I could simply end on that note and be telling nothing less than the truth – after announcing that here is another one, to enjoy, to remember – and then get out of your way and let you read it. But life is short, good writers are a minority group and opportunities to talk about them are few, unless you are a critic or a reviewer, neither of which hats fit me. And there is another thing about writing and Fred which seems worth saying here. Raymond Chandler once observed that there are plot writers, such as, say, Agatha Christie, who work everything out in advance, and then there are others, such as himself, who do not know everything that is going to occur in a story beforehand, who enjoy leaving leeway for improvisation and discovery as they go along. I’ve written things both ways myself, but I prefer Chandler’s route because there is a certain joy in encountering the unexpected as you work. I’ve compared notes on this with Fred, and he is also of the Chandler school. If this tells you nothing else in terms of the psychology behind some people’s creations, it at least lets you know which writers are probably having the most fun. And this is important. There are days when such a writer curses the free-form muse but the reconciliations are wonderful, and the work seldom seems a mere chore. It is good to know that beyond the place of Fred’s versatility – and even beyond that special metaphysical locale where occurs the careful tightening of all story-strands into total self-consistency – there, in the secret place where he puts things together for the first time, all alone and wondering and working hard, he has this special on-the-spot joy in associating the stuff of life and ideas. For some of this, I believe, does come through to the reader in all good writing that happens in this fashion. I feel it in all of Fred’s stories. If further confirmation of the versatility of Fred Saberhagen were needed, here is EMPIRE OF THE EAST. In this unusual collaboration with his earlier self, he has produced a fine mix of fantasy and science fiction, action and speculation.
BOOK I: THE BROKEN LANDS I. Hear Me, Ekuman II. Rolf III. The Free Folk IV. The Cave V. Desert Storm VI. Technology VII. The Two Stones VIII. Chup IX. Messages X. Fight tor the Oasis XI. I am Ardneh XII. To Ride The Elephant XIII. The Morning Twilight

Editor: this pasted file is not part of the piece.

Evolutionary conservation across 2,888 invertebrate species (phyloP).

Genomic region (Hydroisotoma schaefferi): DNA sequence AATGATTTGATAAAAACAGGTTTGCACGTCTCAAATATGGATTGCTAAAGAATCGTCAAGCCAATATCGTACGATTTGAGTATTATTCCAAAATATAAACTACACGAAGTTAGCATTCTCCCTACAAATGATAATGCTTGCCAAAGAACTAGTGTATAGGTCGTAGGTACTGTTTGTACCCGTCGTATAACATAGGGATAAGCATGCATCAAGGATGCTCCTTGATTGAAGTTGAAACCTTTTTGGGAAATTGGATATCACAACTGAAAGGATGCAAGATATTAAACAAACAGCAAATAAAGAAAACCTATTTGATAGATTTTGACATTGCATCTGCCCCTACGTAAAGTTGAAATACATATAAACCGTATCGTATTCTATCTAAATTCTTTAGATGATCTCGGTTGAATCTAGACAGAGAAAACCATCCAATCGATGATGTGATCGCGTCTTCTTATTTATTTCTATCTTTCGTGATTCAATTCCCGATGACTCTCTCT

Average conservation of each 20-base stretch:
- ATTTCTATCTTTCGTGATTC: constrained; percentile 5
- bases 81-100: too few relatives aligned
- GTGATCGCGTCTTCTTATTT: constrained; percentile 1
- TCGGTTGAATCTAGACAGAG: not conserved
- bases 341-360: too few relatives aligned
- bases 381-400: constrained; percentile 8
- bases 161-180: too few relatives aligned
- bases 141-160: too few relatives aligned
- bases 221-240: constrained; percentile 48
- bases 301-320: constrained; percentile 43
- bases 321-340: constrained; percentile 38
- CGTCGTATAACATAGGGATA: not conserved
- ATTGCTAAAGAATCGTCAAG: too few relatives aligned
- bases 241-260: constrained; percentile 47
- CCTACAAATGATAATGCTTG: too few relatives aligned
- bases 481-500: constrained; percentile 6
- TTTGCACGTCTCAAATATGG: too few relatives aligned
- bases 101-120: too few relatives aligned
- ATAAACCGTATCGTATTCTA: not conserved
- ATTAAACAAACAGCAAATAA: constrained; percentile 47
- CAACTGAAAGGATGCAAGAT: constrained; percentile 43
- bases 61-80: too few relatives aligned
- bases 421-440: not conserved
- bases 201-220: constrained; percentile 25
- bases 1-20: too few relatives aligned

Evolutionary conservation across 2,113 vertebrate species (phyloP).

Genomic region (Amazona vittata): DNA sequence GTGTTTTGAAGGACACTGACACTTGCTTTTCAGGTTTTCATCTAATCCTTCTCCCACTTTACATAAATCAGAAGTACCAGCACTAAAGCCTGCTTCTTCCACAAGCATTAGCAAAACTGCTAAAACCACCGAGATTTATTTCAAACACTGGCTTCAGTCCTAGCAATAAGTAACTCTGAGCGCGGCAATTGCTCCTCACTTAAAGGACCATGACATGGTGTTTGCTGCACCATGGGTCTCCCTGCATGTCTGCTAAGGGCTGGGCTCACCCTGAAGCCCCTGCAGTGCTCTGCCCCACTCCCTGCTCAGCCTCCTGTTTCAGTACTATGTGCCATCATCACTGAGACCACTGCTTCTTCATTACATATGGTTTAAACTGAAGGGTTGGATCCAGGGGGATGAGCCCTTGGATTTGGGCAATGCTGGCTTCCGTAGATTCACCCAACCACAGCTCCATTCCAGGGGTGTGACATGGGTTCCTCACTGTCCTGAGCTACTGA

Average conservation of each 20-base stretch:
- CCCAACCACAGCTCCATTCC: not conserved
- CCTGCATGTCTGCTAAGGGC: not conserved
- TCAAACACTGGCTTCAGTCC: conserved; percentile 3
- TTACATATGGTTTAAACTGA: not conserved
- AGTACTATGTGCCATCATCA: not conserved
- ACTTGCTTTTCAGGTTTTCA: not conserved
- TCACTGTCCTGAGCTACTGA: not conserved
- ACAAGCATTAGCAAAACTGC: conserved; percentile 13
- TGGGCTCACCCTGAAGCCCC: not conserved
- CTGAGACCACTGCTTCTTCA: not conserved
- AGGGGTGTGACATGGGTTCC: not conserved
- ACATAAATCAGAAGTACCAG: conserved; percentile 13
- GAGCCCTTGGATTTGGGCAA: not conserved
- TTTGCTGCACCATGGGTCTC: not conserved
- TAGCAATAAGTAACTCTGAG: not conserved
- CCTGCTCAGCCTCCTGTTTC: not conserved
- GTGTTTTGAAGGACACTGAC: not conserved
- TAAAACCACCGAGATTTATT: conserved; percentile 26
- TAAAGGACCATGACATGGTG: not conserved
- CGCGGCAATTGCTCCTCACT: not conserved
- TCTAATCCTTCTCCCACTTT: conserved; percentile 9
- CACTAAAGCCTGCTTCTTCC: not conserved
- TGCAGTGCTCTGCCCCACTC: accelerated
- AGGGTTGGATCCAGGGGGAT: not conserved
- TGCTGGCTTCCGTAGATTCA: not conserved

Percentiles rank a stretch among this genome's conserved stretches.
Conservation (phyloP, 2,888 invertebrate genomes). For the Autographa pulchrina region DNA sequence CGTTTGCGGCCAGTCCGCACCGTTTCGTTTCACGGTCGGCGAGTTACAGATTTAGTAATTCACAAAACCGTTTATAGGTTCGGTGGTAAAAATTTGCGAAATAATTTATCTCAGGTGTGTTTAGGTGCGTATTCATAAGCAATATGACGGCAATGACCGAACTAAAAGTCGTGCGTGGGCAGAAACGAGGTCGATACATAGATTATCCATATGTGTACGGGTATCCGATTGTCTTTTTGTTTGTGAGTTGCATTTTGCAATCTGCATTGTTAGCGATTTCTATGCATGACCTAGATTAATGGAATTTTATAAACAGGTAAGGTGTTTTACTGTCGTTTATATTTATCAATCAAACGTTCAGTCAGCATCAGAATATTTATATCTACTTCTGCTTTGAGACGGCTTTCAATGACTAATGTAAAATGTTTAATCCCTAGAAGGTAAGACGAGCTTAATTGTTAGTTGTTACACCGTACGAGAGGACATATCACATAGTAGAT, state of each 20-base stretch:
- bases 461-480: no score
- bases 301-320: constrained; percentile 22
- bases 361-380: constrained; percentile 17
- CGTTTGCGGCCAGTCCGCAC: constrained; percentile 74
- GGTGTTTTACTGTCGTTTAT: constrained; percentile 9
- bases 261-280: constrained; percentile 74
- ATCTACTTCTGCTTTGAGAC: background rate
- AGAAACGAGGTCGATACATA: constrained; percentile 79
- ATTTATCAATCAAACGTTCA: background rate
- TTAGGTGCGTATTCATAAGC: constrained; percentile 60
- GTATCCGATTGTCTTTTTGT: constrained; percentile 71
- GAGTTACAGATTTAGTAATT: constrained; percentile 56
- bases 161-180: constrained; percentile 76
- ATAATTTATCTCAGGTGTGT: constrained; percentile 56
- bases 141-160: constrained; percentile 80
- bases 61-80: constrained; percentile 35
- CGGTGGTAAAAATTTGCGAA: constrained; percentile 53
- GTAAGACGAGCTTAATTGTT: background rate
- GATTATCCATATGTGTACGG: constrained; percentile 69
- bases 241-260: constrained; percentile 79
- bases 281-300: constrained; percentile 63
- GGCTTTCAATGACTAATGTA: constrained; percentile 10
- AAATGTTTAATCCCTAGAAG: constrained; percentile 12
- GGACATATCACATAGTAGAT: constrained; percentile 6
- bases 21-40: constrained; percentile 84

BOOK II: THE BLACK MOUNTAINS I. Tall Broken Man II. Duel III. Valkyrie IV. Djinn of Technology V. Som’s Hoard VI. Be as I am VII. We Are Facing Zapranoth VIII. Chup’s Pledging IX. Before the Citadel X. Lake of Life XI. Knife of Fire
BOOK III: ARDNEH’S WORLD I. Ominor II. Summonings III. Banditry IV. Distance V. Little Moment of Revenge VI. Ardneh VII. Orcus VIII. They Open Doors, They Take Down Bars IX. Ardneh’s Life X. Beast-War XI. World Without Ardneh
THE BROKEN LANDS
Hear Me, Ekuman
The Satrap Ekuman’s difficulties with his aged prisoner had only begun when he got the fellow down into the dungeon under the Castle and tried to begin a serious interrogation. The problem was not, as you might have thought from a first look at the old man, that the prisoner was too fragile and feeble, liable to die at the first good twinge of pain. Not at all. It was almost incredible, but actually the exact opposite was true. The old man was actually too tough, his powers still protected him. All through the long night he not only defended himself, but kept trying to hit back.
Ekuman’s two wizards, Elslood and Zarf, were adepts as able as any that the Satrap had ever encountered west of the Black Mountains, far too strong for any lone prisoner to overcome, especially here on their own ground. Yet the old man fought – in pride and stubbornness, perhaps, and doubtless with the realization that his fighting could cause powers so enormous to be arrayed against him, could create a tension so great, that his inevitable collapse would bring him sudden and relatively painless death.
The intensity of the silent struggle mounted all through the darkest morning hours, when human powers are known to wane, and others may reach their peak. Ekuman and his wizards could not identify the particular forces of the West that the old man called upon, but certainly they were not trivial. Long before the end, the air within the buried dungeon seemed to Ekuman to be ringing audibly with powers; and his human eyesight misinformed him that the ancient vaults of the stone ceiling had elongated and receded into some mysterious distance. Zarf’s toad-familiar, wont to jump with glee during the interrogation of stubborn prisoners, had taken refuge in a puddle of torchlight near the foot of the ascending stair, for once wanting nothing to do with the dark corners of the chamber. It crouched there solemnly, goggle eyes following its master as he moved about.